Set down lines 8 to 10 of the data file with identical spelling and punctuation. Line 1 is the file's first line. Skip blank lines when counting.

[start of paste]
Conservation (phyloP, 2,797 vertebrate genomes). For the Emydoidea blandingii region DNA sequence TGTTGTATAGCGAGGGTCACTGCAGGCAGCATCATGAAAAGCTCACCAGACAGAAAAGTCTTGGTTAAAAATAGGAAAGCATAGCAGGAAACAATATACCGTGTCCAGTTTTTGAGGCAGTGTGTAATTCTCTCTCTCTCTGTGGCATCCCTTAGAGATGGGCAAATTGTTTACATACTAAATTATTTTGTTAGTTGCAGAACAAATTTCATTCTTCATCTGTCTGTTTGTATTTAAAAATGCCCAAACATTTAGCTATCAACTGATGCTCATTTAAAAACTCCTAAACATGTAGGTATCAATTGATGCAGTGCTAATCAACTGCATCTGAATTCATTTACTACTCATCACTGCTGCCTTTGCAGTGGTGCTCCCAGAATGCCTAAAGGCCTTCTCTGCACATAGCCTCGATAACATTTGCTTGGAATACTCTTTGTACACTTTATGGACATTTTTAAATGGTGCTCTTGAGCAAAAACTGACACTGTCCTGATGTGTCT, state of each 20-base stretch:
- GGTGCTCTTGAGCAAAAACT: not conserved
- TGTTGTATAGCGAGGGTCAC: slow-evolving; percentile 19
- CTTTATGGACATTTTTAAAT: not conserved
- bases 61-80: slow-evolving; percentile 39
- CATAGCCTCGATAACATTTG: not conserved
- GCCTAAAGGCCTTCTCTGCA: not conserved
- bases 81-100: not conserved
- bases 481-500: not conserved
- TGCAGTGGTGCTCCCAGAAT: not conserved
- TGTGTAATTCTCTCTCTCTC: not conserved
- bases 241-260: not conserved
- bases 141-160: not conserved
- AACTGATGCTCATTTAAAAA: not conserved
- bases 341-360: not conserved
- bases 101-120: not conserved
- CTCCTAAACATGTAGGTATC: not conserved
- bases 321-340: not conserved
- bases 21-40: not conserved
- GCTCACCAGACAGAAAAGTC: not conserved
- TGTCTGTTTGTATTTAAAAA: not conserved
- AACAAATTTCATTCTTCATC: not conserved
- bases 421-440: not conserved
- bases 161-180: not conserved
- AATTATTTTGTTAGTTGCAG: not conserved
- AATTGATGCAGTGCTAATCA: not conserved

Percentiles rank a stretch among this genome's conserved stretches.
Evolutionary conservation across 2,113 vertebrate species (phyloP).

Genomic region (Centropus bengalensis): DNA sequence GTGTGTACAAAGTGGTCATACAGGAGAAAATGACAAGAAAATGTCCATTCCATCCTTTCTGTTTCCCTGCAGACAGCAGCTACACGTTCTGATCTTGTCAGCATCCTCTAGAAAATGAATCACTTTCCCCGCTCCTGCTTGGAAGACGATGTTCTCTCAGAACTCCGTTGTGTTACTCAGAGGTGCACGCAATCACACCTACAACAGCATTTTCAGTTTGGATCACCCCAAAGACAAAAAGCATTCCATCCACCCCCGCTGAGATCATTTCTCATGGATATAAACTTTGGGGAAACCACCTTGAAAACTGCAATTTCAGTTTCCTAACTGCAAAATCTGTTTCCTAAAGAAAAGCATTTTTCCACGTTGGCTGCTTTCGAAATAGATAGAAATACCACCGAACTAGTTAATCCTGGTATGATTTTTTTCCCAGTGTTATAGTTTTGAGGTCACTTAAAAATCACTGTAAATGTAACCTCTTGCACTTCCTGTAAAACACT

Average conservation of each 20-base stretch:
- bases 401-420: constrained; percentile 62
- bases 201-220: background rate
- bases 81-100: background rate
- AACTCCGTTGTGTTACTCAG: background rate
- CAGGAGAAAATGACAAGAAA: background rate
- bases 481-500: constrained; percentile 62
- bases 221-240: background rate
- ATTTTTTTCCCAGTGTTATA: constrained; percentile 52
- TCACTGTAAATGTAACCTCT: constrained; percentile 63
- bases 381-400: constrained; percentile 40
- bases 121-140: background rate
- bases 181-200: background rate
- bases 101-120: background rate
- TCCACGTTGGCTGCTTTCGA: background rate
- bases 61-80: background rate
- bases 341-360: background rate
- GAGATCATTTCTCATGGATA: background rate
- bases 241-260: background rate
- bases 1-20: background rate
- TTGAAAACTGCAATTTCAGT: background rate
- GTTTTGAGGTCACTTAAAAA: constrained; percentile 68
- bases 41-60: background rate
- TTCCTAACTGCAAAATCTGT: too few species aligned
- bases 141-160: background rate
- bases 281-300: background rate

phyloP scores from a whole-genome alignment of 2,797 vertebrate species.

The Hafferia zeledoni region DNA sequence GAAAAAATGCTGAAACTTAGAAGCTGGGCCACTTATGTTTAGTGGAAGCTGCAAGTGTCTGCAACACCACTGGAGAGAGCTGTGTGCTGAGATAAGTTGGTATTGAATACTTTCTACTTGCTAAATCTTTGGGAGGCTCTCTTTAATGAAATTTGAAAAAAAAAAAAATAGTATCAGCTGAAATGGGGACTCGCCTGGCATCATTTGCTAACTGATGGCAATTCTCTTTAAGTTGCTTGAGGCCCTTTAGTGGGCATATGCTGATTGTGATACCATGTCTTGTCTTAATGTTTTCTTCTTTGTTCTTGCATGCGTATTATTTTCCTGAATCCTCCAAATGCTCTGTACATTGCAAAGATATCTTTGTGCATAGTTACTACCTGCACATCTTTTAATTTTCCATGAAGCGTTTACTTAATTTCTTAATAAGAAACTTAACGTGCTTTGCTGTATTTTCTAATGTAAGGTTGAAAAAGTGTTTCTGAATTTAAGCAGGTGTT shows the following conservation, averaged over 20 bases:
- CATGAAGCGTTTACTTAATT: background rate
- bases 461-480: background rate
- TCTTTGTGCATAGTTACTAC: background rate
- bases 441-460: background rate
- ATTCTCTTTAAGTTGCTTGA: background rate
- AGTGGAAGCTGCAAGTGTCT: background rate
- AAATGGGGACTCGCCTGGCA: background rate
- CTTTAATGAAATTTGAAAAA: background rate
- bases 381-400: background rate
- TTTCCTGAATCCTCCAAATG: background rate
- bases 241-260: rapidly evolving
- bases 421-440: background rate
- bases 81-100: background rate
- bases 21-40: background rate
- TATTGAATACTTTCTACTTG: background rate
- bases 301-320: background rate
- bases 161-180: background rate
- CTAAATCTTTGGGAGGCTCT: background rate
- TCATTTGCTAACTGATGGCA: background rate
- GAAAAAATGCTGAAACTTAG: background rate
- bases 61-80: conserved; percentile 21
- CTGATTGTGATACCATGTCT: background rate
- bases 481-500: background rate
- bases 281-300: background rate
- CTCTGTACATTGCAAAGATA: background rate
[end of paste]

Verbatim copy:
- bases 81-100: not conserved
- bases 481-500: not conserved
- TGCAGTGGTGCTCCCAGAAT: not conserved